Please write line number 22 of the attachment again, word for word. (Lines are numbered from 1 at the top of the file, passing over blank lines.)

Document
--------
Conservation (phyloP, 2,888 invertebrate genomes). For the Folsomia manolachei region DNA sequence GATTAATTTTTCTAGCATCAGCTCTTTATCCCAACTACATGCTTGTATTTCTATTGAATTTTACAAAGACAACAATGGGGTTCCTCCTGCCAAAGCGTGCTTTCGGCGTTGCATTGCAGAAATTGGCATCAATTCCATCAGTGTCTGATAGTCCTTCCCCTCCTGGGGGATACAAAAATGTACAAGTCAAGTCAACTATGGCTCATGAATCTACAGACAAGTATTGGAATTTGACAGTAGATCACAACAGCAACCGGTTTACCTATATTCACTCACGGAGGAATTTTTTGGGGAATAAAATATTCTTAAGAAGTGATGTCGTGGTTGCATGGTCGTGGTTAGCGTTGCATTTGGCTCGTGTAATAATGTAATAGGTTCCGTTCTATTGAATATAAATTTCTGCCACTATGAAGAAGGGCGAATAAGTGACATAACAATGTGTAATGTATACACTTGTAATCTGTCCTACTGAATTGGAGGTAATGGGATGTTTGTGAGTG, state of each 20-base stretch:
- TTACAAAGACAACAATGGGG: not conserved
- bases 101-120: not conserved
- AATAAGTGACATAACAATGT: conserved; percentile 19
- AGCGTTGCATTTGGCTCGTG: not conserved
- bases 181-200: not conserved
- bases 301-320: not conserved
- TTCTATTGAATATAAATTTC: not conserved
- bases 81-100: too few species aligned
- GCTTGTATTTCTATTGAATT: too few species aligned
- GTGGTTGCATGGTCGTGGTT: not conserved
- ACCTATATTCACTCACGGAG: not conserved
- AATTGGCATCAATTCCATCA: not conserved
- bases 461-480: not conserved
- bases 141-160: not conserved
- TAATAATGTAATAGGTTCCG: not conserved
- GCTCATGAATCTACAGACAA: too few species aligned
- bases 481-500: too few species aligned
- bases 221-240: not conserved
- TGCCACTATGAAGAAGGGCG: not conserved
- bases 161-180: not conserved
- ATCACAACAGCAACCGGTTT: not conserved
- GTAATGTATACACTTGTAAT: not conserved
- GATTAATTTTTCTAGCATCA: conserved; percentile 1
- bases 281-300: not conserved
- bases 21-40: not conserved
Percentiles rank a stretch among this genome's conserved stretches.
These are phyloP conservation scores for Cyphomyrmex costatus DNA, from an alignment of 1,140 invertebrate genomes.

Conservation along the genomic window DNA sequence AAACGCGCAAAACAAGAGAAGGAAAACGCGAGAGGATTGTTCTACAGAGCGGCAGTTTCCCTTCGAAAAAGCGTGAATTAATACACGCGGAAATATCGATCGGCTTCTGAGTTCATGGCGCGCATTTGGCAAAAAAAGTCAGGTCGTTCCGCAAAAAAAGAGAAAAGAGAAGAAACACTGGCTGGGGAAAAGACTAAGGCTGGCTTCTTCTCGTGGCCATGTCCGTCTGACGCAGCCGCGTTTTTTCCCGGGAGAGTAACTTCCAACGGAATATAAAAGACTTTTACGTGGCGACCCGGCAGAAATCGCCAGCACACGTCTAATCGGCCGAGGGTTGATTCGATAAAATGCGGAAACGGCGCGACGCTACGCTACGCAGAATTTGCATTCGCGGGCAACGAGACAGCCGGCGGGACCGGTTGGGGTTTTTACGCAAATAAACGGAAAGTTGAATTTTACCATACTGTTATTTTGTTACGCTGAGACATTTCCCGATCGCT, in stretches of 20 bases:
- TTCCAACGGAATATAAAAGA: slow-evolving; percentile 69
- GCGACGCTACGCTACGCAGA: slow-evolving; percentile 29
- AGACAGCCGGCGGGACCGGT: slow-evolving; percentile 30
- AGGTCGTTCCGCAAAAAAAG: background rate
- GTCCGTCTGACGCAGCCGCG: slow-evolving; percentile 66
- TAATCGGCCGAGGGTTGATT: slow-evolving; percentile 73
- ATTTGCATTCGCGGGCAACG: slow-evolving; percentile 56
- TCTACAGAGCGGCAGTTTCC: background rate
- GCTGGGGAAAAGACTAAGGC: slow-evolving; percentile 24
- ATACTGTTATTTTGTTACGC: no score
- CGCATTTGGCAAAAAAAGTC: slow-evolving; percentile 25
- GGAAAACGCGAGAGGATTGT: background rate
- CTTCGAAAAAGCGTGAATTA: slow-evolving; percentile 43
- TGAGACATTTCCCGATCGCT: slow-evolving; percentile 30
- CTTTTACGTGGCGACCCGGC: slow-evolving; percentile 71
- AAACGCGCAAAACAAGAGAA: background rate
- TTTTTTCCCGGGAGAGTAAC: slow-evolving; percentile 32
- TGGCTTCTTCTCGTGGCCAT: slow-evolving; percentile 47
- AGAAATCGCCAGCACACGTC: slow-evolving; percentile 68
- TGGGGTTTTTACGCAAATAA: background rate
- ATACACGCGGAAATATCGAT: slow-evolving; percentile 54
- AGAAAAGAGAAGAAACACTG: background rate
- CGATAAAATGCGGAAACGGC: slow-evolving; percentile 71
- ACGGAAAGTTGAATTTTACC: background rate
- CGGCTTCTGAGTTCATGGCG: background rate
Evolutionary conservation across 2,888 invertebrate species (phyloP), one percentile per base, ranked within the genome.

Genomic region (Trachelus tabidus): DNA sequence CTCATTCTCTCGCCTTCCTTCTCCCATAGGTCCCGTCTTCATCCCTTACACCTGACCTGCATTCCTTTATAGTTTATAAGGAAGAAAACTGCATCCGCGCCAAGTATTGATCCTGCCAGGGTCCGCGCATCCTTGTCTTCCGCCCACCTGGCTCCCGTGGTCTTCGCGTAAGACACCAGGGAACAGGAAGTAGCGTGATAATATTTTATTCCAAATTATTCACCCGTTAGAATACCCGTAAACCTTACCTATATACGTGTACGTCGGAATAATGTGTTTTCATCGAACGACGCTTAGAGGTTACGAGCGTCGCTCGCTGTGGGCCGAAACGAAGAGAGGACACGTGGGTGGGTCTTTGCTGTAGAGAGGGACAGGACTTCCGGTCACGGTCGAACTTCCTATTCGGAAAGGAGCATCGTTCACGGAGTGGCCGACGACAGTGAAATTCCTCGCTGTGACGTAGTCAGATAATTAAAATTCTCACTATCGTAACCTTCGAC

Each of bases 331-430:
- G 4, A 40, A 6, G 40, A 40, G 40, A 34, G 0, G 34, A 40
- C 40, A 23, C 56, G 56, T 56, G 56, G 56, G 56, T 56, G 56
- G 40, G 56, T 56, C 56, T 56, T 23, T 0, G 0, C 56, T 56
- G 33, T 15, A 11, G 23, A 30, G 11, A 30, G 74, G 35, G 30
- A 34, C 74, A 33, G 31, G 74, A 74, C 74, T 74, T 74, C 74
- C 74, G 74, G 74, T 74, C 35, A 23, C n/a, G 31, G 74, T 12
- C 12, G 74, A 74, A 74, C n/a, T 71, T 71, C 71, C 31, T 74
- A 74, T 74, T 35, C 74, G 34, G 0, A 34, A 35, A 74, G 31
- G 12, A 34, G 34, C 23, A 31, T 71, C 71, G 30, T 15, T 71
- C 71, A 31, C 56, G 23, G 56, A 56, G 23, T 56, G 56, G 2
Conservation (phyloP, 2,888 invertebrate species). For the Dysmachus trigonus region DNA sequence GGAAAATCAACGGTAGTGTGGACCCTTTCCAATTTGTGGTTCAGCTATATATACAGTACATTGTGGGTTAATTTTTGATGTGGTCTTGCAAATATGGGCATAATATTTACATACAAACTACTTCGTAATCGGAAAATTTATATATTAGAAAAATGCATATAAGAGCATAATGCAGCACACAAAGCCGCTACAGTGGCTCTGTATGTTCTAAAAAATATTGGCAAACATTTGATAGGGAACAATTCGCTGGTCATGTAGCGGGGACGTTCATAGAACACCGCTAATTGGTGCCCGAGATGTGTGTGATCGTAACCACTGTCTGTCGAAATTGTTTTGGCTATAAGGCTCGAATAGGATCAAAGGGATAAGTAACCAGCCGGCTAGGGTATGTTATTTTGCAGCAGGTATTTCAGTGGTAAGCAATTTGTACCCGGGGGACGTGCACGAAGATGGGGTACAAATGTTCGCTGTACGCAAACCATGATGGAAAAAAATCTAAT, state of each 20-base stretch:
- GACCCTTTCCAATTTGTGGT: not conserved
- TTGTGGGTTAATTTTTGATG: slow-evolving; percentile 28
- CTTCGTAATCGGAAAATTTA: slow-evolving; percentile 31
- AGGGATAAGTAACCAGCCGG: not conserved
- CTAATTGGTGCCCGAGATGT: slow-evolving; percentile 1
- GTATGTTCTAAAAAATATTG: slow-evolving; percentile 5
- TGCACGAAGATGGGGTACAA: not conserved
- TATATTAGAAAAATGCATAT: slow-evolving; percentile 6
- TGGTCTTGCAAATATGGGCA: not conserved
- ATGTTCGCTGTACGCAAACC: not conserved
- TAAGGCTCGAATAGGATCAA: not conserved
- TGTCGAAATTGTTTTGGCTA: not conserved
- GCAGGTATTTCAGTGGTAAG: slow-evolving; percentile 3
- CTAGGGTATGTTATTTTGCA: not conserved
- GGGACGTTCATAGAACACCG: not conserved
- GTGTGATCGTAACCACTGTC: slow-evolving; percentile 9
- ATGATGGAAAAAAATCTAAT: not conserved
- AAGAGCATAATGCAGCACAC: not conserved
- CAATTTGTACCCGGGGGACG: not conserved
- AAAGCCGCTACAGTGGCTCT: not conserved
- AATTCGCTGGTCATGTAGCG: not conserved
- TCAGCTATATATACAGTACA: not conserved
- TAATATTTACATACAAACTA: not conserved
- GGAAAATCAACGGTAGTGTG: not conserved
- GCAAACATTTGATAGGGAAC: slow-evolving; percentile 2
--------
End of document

- ATCACAACAGCAACCGGTTT: not conserved